PRESIDENT Clinton and China's Prime Minister Zhu Rongji must be taken at their word that they failed to reach an agreement to pave the entry of China into the World Trade Organization.But some skepticism is in order after Mr. Zhu's two-day stop in Washington. They announced substantial progress long sought by U.S. business and farm interests.China will drop barriers to an array of U.S. farm produce. This is particularly welcome to wheat growers of the Northwest and the hard-pressed pork industry.
NEWS
By Karen Hosler and Karen Hosler,SUN NATIONAL STAFF | May 18, 2000
WASHINGTON - President Clinton's campaign to open up China's huge market to U.S. goods gained a big boost yesterday, when two key committees gave overwhelming approval to legislation that would normalize trade relations with Beijing. In the House, several wavering Democrats threw their crucial support behind the measure after Republican leaders agreed to provisions that would require close monitoring of Beijing's human rights record and protect U.S. markets against surges of Chinese goods.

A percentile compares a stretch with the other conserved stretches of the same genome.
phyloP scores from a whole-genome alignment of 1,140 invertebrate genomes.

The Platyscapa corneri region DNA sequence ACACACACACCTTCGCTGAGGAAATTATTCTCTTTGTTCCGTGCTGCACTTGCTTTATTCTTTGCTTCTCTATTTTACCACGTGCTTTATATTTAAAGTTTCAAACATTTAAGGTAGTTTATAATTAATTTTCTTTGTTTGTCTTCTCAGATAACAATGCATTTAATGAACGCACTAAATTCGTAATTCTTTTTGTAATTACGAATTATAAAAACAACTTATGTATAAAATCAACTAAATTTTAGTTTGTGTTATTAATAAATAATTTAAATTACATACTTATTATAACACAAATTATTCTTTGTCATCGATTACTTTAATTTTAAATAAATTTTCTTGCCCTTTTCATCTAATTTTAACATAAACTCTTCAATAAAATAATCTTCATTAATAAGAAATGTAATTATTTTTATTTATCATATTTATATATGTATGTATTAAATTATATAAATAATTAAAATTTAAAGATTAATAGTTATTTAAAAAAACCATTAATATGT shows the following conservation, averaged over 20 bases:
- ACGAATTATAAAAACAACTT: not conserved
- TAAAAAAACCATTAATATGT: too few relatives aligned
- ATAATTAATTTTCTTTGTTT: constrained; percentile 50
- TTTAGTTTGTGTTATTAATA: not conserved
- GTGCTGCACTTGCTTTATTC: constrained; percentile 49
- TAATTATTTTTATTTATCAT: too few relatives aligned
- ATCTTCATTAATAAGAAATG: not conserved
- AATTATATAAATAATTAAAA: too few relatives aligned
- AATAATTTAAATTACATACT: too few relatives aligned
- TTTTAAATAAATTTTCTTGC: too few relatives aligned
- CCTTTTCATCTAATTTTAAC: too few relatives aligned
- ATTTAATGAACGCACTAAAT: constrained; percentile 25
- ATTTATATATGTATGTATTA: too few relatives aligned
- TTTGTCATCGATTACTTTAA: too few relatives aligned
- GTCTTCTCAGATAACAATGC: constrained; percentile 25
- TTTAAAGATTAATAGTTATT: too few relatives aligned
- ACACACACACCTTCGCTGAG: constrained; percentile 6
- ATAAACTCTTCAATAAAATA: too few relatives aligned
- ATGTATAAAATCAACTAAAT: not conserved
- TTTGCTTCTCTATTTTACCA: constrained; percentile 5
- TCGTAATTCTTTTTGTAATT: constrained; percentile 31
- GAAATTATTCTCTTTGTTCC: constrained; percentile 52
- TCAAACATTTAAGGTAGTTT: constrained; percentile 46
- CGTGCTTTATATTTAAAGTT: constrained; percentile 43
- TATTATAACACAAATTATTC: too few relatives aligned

FEATURES
By Lita Solis-Cohen | December 15, 1991
As the end of the century approaches, authors and publishers are rushing to document public and private collections, recording for posterity the unsurpassed penchant for antique collecting in the 20th century.The glossy, illustrated books for gift giving this holiday season survey such things as the antique treasures of the State Department, antique garden ornaments, the decorative arts of the China Trade and the Winchester rifle."Treasures of State, Fine and Decorative Arts in the Diplomatic Reception Rooms of the U.S. Department of State," edited by Alexandra Rollins (Abrams, $95)
NEWS
June 17, 2004